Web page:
Russia prosecuted the country’s richest man, Mikhail Khodorkovsky, which Kremlin critics saw as retaliation for the businessman’s support of Putin’s political opponents.
By the end of the Bush presidency in 2008, Russia had invaded the nation of Georgia in support of rebels in the province of South Ossetia who wanted to rejoin the Bear. Putin at the time had given up the presidency and become prime minister, but most observers contend he remained the true power in Moscow.
Barack Obama. Despite Russian aggression, Obama came into office determined to change the U.S.-Russian relationship, launching the infamous “Russian reset” policy. His secretary of state, Hillary Clinton, presented her Russian counterpart with a red button labeled “reset” to visualize the new tone. (The administration flubbed the execution, however, using a Russian word that translated into “overload” rather than “reset.”)
In August 2009, Obama endured a lecture from Putin that lasted nearly an hour at a breakfast between the two leaders. Obama appeared unbowed by Putin’s complaints about alleged misdeeds by the United States.
“I don’t have a bad personal relationship with Putin … I know the press likes to focus on body language, and he’s got that kind of slouch, looking like the bored kid in the back of the classroom,” he said. “But the truth is, is that when we’re in conversations together, oftentimes it’s very productive.”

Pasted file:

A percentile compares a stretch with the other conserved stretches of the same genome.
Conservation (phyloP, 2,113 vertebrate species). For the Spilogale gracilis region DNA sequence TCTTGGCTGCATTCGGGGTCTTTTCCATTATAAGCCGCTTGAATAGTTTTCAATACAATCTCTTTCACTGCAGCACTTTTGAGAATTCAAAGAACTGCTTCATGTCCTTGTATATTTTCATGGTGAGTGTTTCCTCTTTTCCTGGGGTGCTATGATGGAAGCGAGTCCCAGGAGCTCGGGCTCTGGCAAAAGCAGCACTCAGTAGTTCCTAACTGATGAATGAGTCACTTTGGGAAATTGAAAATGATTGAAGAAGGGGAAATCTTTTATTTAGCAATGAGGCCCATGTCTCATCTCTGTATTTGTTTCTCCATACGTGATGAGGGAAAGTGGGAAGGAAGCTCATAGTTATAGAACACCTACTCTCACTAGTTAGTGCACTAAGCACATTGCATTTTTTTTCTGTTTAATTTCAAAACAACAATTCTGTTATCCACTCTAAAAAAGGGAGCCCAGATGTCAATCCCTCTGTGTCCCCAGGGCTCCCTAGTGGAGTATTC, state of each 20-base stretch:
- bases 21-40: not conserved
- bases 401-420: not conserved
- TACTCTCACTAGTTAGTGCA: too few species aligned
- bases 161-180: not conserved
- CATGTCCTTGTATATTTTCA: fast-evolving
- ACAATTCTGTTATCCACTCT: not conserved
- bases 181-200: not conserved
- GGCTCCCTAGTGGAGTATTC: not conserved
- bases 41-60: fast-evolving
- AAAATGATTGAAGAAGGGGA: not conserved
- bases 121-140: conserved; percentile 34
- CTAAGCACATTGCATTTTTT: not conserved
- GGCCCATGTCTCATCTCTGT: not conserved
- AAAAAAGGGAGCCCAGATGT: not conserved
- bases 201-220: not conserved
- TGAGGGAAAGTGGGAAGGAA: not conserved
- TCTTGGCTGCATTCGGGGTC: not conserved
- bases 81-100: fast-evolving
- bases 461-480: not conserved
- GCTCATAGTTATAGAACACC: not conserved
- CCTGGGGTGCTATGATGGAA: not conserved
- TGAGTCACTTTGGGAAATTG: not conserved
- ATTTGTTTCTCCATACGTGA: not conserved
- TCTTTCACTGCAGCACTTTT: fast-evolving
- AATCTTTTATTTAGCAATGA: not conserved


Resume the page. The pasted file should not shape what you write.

In 2010, the two countries signed the new Strategic Arms Reduction Treaty (START) in which both sides agreed to reduce strategic nuclear arms by half.
“To get there, you have to have a pretty healthy opinion about your persuasive abilities.”
As late as 2012, Obama held onto hope that Russia and the United States could be partners. In a hot mic incident, Obama could be heard telling Russian President Dmitry Medvedev that he would have more “flexibility” after he got past the next election. Medvedev dutifully replied he would “transmit” the message to Putin.
But Putin proved no more amenable to Obama in the long run than he was to previous presidents. Russia invaded Ukraine in 2014 and annexed Crimea. In 2015, Putin authorized Russian military intervention in the Syrian civil war on the side of President Bashar al-Assad — in contrast with American interests.
And, of course, Russian agents sought to influence the presidential election in 2016, according to U.S. intelligences services. So why do presidents continually believe they can succeed with Putin where others have failed?
“It’s the nature of American politics,” said Kaufman, the Pepperdine professor.
Kaufman noted that Lyndon Johnson was convinced he could negotiate an end to the Vietnam War if only he could get North Vietnamese leader Ho Chi Minh alone in a room.
He said the same qualities that help presidents win elections sometimes lead them to exaggerate their capacity to change the course of foreign governments.
“To get there, you have to have a pretty healthy opinion about your persuasive abilities,” Kaufman said.
But Kaufman said that presidents’ domestic political skills often do not translate to foreign policy.